history, emotions, literature, representation, entangled histories, Ottoman culture, Bulgarian writers, Enlightenment, Revival, nationalism

Overview:

The course brings about the possibility to combine ideas and methods from several disciplinary fields in order to introduce innovative and modern perspectives on the study of the so-called “Revival literature”. In the general course program, students from the Faculty of Slavic Studies at Sofia University learn about literary events and writers from the canon of Bulgarian literature, which are arranged chronologically with a significant emphasis on their impact on the national idea. Therefore, as an alternative to this type of arrangement, my course offers a perspective that historicizes the representation of emotions in literary texts from the period of the 18th and 19th centuries, while also engaging in retelling the literary-historical narratives by means of their reconceptualization within a larger Ottoman and Balkan perspective.

The course aims to introduce students to some major findings from the European philosophical tradition that relate to emotions, their typology, their origins, and their performance. The course structure, respectively, is a combination between two parts: 1) a theoretical perspective driven from philosophical, psychological, and cultural studies; 2) a case study from Bulgarian literature and culture of the “Revival period” where a certain emotion is represented in its different dimensions.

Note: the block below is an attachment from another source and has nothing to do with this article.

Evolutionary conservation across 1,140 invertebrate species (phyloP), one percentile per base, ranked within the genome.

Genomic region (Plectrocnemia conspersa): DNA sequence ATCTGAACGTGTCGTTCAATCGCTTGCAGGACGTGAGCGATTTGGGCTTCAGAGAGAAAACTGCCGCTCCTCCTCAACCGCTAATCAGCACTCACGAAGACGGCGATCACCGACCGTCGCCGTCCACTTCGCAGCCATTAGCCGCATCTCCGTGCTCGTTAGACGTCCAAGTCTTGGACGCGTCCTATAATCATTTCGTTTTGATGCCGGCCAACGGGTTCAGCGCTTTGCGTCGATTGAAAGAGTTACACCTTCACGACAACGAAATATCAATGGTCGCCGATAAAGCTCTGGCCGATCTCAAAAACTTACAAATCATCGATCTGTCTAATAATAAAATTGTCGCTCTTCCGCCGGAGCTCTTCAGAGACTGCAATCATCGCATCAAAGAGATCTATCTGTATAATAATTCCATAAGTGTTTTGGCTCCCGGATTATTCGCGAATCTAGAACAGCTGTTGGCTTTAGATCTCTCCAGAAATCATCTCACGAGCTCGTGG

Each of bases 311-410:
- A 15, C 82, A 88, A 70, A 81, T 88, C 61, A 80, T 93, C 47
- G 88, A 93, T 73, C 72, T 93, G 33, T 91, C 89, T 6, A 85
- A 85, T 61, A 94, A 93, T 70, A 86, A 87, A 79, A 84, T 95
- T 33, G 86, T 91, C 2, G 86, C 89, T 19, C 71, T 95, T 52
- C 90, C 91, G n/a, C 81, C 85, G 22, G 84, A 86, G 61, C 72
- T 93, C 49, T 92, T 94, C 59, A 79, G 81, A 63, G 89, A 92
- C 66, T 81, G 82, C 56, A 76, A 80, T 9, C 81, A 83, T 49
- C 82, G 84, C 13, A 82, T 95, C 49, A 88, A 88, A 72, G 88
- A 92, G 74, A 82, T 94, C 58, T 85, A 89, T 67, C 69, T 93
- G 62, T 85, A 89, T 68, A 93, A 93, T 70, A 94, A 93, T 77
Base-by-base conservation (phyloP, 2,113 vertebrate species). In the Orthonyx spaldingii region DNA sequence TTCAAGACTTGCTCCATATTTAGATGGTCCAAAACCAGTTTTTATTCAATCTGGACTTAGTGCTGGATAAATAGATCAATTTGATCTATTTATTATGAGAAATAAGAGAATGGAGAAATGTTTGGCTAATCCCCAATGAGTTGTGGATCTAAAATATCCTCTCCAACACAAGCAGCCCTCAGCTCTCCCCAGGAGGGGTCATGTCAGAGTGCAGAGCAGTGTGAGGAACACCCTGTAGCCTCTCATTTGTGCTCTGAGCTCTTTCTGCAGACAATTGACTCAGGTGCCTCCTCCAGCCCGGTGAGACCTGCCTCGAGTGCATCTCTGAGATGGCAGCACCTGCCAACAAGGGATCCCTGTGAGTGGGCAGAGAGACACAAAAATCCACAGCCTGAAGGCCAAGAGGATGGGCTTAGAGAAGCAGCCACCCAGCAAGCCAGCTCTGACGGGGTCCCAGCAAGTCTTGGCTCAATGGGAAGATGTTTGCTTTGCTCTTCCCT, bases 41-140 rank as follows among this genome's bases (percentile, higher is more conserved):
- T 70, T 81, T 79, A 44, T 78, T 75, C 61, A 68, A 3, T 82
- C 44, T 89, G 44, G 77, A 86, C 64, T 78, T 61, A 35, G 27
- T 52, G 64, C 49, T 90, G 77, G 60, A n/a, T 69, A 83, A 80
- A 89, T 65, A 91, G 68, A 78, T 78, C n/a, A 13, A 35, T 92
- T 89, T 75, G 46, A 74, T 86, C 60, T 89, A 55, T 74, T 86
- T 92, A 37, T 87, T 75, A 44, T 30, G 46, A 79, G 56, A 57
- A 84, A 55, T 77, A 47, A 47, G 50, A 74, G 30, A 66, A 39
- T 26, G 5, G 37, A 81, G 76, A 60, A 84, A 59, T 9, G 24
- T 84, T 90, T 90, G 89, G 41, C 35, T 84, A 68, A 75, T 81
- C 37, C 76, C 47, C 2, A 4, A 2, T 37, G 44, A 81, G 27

In order to fulfill its aim, the course will address questions, such as: What is emotion? How to write the history of emotions in an Ottoman, and more specifically, Bulgarian context? Are shame and guilt interrelated? Can we write a Bulgarian “history of tears” on the basis of a generic tradition of dialogues, which include lamentation to raise communal and national questions? How did the process of a mentality shift happen to the Bulgarian community, which at that moment was starting to seek its autonomy in the Ottoman Empire? How did medieval perceptions of emotions related to Christianity and its written Slavonic tradition reflect on the modern concept of subjectivity and social responsibility of the author? How do the writings of the period deal with the discourse of fear and how did the image of the religious other become a frightening personage in 19th-century Bulgarian literature? What is the typology of love expressions in Bulgarian literature and was there a hierarchy in the attitude towards the objects of love – God, the nation, the friend, and the lover? What could provoke joy in the writings of Bulgarian authors, and what were the satirical dimensions of laughter in the evolving Bulgarian journalism?

Learning Outcomes:

During the course, students will:

Course Structure:

As the course is for part-time students with an intensive learning program, it needs a more specific calculation of hours and a more deliberate strategy of distribution of tasks and assessments.

Course Requirements:

Nadezhda Alexandrova

Department of Bulgarian Literature, Faculty of Slavic Studies, Sofia University